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Trick or Treat? What to do when HMRC knocks on your door…
HMRC has civil information powers which permit it to enter and inspect business premises with a view to checking a person’s tax position.
Such visits may occasionally be unannounced, and the business owner is faced with two or more HMRC officers holding an information notice purporting to give them access to the business premises.
Too often business owners are unaware of how HMRC may exercise those powers, and their own rights, and fearing the consequences of not giving way HMRC’s demands, provide more information that is required to HMRC.
Some officers test the boundaries of what HMRC is permitted to do, sometimes through inexperience or lack of training.
While it may be stressful to be faced with an HMRC officers making an unannounced visit, simply giving way to HMRC can lead to nightmares.
An information notice issued under Part 2 of Schedule 36 of the Finance Act 2008 provides HMRC with the power to enter a person’s business premises and inspect the business premises, business assets and business documents if that inspection is reasonably required for the purposes of checking their tax position.
Business premises are any premises HMRC has reason to believe are used in connection with the carrying on of the taxpayer’s business. Those premises include “means of transport”, so HMRC may also be able to enter and inspect a vehicle. However, any the inspection powers do not include any part of the premises used solely as a dwelling. For example, HMRC inspecting a pub would be able to inspect the bar, cellar, store and (commercial) kitchen, but not any living accommodation.
Business assets includes cash. However, HMRC cannot demand that a business owner “cashes up” to ascertain the amount of cash held; however, officers may observe cashing up at the normal time, e.g. at the end of the day.
Business documents are any relating to the carrying on of a business by any person and that form part of that person’s statutory records. Statutory records are information or documents required to be kept and preserved under the Taxes Acts (and related VAT legislation) to enable a person to make a complete and accurate return, declaration or claim to HMRC.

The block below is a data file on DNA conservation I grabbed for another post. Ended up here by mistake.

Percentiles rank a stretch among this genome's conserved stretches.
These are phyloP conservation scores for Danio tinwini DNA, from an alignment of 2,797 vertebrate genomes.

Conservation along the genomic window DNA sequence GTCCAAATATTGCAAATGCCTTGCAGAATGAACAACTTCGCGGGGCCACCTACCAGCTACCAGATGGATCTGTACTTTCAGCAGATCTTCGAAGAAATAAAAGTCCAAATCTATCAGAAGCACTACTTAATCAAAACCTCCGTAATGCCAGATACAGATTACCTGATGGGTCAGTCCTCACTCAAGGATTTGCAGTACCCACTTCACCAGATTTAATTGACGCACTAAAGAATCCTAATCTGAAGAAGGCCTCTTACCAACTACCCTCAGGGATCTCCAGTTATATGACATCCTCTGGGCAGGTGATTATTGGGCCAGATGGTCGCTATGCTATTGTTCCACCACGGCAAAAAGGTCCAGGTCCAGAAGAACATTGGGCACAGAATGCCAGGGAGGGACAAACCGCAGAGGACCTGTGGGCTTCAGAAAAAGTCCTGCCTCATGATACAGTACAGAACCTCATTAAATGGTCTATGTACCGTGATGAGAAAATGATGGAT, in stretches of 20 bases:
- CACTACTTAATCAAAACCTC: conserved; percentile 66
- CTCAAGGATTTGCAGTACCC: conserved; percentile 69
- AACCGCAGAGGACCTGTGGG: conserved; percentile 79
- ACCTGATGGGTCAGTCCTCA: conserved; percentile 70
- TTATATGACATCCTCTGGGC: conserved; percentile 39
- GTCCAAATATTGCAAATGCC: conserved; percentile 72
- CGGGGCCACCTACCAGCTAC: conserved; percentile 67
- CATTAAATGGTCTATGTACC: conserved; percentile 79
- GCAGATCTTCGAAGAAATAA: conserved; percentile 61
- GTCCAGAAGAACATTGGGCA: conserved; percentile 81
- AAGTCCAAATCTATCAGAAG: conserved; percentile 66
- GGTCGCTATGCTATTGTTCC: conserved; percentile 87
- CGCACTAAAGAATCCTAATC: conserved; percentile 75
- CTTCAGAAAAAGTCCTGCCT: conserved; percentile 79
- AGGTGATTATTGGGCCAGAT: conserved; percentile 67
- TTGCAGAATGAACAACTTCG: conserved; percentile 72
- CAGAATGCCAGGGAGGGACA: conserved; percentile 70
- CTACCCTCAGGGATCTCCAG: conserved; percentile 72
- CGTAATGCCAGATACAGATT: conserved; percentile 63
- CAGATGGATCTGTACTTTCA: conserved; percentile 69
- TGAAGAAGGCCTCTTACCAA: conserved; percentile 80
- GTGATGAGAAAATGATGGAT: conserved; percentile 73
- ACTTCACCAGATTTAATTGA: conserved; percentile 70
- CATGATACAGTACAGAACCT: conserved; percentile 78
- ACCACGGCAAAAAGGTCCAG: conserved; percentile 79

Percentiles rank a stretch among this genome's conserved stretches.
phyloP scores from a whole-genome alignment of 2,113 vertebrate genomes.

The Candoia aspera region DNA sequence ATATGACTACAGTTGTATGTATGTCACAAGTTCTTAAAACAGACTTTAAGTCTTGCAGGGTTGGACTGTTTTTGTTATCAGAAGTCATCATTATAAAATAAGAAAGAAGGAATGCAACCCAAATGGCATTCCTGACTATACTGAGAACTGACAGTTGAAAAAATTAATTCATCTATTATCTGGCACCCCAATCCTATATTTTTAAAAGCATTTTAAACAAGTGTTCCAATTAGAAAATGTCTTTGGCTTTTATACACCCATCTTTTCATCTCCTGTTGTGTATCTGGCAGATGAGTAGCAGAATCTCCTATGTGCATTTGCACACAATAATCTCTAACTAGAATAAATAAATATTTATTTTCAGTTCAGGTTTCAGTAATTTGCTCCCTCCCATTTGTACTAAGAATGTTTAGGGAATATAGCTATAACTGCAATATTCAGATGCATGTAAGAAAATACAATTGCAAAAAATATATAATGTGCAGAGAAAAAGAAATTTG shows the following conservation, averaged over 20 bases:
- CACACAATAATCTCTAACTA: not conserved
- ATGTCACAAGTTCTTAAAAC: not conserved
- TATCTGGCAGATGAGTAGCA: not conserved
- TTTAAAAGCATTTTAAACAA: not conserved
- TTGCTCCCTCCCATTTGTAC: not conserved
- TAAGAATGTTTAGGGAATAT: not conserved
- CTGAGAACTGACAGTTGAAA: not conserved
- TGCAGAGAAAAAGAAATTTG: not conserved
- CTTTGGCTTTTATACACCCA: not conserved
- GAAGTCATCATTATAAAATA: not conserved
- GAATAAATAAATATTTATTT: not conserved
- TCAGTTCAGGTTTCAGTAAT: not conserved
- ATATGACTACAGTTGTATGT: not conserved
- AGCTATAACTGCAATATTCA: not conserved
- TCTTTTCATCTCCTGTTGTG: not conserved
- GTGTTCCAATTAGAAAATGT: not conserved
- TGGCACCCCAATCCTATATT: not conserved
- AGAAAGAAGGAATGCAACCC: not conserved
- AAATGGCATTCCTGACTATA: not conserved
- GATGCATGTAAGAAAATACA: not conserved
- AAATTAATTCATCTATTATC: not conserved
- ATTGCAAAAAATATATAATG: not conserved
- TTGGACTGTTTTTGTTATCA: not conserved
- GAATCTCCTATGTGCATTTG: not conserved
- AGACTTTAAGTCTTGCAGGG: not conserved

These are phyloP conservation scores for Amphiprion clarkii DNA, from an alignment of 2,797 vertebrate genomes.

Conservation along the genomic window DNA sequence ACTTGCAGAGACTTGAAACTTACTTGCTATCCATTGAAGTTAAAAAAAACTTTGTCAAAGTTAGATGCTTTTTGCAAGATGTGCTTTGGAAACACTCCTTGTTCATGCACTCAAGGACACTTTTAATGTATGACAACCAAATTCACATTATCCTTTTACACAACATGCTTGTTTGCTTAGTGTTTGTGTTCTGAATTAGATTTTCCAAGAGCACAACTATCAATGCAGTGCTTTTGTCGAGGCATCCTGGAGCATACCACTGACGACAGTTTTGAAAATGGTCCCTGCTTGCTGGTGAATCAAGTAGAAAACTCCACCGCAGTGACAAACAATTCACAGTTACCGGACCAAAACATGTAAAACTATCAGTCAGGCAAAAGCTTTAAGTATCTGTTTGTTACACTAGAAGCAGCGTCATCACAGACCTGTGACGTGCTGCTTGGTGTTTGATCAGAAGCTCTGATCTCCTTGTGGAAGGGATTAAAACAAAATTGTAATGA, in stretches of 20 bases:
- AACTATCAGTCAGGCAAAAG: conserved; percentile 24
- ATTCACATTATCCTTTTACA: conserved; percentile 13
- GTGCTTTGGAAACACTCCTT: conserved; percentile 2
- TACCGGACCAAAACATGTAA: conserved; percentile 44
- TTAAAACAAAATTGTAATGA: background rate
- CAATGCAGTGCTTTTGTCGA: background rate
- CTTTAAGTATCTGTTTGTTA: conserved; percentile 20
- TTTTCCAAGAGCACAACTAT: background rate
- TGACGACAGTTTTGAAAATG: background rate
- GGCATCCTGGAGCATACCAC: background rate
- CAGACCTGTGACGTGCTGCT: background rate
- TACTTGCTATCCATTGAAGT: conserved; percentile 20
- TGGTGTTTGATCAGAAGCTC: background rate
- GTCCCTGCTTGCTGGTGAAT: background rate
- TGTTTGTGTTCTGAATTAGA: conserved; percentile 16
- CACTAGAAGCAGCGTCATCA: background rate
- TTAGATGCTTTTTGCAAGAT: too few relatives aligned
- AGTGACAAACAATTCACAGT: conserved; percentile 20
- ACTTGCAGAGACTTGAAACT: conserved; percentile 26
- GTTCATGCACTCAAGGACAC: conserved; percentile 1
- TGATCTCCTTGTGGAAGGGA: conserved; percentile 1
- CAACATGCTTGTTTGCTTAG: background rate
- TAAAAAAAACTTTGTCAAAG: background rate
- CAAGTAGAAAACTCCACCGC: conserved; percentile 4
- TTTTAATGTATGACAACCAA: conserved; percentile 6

It’s a common misperception that if HMRC make an unannounced visit, that you must permit them to enter your premises.
An information notice issued under Schedule 36 is not the same as a judicially-approved search warrant executed in a “dawn raid”. Information notices provide HMRC with the ability to inspect but not to force entry or search.
If HMRC officers make an unannounced visit with a Schedule 36 information notice, you may wish to ask them to make an appointment to return on another occasion.
HMRC’s own guidance states that “inspection” means “that you may look at what you can see but you may not look for something that you cannot see… Inspecting means you are allowed to touch and to open things as long as you are not searching for things”.
Consequently, while HMRC can ask to be shown statutory records that the taxpayer is required to preserve, it cannot go searching for documents to which they have not been provided access.
HMRC can ask for statutory records.
There are documents that HMRC are not entitled to see. For example, HMRC may not inspect documents which are subject to legal professional privilege while documents which are older than six years also require additional internal HMRC authorisation to permit HMRC to inspect them.
If they do not hold that authorisation, they are not entitled to the document. It is therefore important to ascertain exactly what the information notice held by the officers covers.
You can also read more about tax investigation advice below.
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